Talking about Faith, Fiction, Poetry & Occasionally Art
Wednesday, October 12, 2016
“Mona Lisa’s Secret” by Phil Philips
Joey Peruggia wakes up one morning feeling on top of the world. He’s young (26), has a beautiful girlfriend, Marie, and is financially secure after inheriting his father’s wealth. He’s even living in his father’s penthouse suite at what is now his Beach Club. He’s walked away from what could easily have been a life of crime – and crime runs in the Peruggia family. In fact, Joey’s great-grandfather Vincenzo Peruggia started the criminal run in the family by stealing the Mona Lisa from the Louvre in 1911, and keeping it in his Paris apartment for two years before returning it to the museum.
Except, as Joey discovers on that beautiful morning, Vincenzo didn’t return the painting. He had an expert copy made, and returned the copy. He had kept the original. Joey and his girlfriend find the original secreted in a hidden room in the penthouse. The painting had apparently been passed down through the Peruggia family.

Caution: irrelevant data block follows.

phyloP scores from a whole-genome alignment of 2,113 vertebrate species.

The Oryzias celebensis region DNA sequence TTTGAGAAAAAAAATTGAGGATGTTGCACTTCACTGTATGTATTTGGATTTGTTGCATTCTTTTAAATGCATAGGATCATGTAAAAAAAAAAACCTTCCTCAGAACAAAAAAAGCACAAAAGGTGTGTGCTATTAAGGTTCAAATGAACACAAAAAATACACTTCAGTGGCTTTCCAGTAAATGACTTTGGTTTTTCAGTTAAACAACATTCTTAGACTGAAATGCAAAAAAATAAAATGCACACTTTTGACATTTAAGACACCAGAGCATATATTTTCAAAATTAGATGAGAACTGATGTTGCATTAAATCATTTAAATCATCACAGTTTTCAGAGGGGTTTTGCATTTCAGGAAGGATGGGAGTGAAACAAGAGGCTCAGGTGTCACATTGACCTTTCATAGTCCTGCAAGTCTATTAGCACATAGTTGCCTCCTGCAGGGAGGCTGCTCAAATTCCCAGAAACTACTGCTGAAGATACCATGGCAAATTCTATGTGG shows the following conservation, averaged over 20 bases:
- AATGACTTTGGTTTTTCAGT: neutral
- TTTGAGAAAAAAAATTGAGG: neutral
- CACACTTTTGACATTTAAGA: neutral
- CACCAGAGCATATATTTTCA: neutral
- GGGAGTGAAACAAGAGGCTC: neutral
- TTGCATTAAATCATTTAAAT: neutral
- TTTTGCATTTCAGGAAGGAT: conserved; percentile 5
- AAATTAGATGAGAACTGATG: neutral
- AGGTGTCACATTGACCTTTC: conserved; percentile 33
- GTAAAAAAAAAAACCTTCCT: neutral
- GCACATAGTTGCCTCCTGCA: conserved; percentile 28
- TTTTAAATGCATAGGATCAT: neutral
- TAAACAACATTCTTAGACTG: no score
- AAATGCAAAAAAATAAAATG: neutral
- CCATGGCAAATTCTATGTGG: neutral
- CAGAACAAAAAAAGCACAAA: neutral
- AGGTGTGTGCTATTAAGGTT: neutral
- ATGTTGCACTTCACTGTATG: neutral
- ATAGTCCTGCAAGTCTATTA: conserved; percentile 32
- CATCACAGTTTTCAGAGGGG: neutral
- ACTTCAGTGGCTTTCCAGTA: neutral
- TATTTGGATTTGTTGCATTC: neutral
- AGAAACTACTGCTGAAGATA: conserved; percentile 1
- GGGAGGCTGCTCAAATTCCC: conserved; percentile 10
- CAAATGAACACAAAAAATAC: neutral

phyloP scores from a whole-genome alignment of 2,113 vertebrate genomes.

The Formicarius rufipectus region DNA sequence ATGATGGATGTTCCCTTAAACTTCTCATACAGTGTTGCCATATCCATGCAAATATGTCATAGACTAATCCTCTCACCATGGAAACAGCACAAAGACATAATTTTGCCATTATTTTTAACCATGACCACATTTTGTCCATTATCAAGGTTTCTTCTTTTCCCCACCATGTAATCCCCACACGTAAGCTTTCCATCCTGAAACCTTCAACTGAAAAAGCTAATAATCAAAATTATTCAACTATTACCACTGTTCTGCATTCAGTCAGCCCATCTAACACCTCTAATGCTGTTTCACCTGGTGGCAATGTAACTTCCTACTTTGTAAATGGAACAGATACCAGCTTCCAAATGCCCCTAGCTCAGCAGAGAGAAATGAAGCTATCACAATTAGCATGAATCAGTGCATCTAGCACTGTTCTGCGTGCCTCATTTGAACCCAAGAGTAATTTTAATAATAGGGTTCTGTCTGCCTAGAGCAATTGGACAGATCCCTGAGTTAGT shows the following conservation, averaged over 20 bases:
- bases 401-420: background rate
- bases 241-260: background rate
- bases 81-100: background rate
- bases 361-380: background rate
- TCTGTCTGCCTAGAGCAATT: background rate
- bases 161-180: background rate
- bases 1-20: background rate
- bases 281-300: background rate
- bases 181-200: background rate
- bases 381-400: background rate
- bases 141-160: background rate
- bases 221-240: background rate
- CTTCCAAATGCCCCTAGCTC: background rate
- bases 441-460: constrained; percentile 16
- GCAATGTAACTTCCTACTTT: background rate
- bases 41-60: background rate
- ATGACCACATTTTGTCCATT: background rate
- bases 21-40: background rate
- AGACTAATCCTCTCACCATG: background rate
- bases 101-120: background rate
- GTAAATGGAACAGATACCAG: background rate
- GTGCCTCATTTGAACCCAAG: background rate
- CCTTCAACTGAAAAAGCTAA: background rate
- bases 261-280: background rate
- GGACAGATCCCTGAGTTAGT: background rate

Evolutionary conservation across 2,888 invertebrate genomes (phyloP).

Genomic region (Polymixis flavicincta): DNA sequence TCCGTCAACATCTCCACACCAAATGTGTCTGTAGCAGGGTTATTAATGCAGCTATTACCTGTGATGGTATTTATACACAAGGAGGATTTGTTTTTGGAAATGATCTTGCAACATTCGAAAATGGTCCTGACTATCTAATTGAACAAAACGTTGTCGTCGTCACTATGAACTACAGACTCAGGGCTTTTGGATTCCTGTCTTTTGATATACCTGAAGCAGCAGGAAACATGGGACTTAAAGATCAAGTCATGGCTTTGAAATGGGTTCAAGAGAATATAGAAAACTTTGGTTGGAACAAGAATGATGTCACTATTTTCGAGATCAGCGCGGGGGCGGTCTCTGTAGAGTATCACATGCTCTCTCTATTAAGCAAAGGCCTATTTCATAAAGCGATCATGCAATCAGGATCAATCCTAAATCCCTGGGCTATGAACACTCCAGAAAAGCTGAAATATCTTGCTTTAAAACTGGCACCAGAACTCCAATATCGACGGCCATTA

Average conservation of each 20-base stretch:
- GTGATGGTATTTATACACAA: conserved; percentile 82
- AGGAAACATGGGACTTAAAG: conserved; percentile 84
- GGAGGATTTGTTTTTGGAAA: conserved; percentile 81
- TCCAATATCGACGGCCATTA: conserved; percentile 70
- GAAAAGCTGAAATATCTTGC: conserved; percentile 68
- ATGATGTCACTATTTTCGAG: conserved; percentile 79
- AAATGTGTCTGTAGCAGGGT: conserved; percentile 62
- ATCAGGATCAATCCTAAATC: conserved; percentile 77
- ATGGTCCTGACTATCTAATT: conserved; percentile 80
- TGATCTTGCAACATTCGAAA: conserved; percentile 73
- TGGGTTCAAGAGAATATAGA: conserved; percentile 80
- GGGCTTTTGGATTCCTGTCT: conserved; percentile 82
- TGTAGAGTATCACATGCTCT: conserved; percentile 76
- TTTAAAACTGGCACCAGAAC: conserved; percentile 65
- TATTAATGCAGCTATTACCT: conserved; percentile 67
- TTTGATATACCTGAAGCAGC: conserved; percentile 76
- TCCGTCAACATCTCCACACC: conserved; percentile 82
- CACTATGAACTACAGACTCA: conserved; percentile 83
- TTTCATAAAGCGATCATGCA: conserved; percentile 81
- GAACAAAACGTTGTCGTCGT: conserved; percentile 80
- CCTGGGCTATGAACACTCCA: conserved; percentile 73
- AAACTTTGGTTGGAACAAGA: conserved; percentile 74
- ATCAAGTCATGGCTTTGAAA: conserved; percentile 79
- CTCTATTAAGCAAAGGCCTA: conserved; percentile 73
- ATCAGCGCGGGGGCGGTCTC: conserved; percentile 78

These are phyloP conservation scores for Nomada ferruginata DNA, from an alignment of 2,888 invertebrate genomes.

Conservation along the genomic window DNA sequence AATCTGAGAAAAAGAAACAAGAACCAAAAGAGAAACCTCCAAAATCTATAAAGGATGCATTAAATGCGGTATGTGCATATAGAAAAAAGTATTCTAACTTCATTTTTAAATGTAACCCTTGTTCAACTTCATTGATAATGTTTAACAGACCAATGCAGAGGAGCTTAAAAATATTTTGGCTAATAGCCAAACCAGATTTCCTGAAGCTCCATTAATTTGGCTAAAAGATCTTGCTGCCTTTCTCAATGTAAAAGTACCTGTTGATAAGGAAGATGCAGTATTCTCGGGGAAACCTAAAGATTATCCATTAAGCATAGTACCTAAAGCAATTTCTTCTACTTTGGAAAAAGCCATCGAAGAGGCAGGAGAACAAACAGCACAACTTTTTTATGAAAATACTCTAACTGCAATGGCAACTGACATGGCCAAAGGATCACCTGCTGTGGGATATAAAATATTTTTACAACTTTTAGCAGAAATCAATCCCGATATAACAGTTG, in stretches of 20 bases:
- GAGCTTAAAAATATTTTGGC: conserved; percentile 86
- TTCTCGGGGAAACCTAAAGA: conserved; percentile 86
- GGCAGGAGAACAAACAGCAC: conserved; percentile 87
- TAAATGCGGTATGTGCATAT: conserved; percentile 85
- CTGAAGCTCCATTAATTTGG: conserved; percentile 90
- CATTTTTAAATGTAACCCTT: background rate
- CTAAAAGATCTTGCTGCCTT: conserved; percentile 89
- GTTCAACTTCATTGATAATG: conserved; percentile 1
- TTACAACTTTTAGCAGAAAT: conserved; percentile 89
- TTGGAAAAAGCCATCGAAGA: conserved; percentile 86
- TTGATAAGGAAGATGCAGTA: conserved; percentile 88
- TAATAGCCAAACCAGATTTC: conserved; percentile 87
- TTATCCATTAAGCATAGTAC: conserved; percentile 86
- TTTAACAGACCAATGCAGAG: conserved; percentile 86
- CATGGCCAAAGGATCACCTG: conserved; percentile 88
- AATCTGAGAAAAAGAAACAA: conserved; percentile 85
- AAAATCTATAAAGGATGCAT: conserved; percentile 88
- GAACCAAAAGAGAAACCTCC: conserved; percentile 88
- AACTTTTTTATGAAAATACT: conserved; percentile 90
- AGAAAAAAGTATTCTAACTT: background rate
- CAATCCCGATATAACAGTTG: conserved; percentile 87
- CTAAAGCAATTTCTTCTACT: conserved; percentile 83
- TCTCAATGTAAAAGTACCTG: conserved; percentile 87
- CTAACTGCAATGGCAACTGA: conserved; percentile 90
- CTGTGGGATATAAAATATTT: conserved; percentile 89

Joey sees an opportunity to clear his family’s name by returning the painting to the Louvre. He calls Pierre Savard, the museum’s curator, with the offer to return the painting. Pierre is overjoyed, and sends a plane to Los Angeles to bring Joey, Marie, and the painting to Paris. What Joey doesn’t know is that Pierre has no intention of a public announcement. Instead, he plans to have three former special military men kill both Joey and Marie once the painting is in his hands.
The Mona Lisa – the real painting – harbors a secret, and it is that secret that Pierre wants and will kill to get.
Mona Lisa’s Secret by Sydney-based author Phil Philips is a sustained series of near-death experiences for Joey and Marie, narrow escapes, harrowing captures, and still more near-death experiences from Paris and Switzerland to Cyprus. Every time it appears that Joey is done for, he manages to pull a rabbit out of a hat and escape. You keep reading not only to find out the painting’s secret and where it will lead but also to see Joey avoid certain death time and time again.
Philips is also the author of the novel Fortune in Blood, and if it’s anything like Mona Lisa’s Secret, I’ll need to rest and recover from the life-threatening excitement for Joey and Marie (and a teenaged Parisian boy who becomes their sidekick and occasional savior) before tackling another one.
Mona Lisa’s Secret is a Raiders of the Lost Ark kind of a read, highly entertaining, and offering a mini-course in art history along the way. And, by the way, the only factual thing in the book is that a Vincenzo Peruggia did steal the Mona Lisa in 1911 and returned it two years later.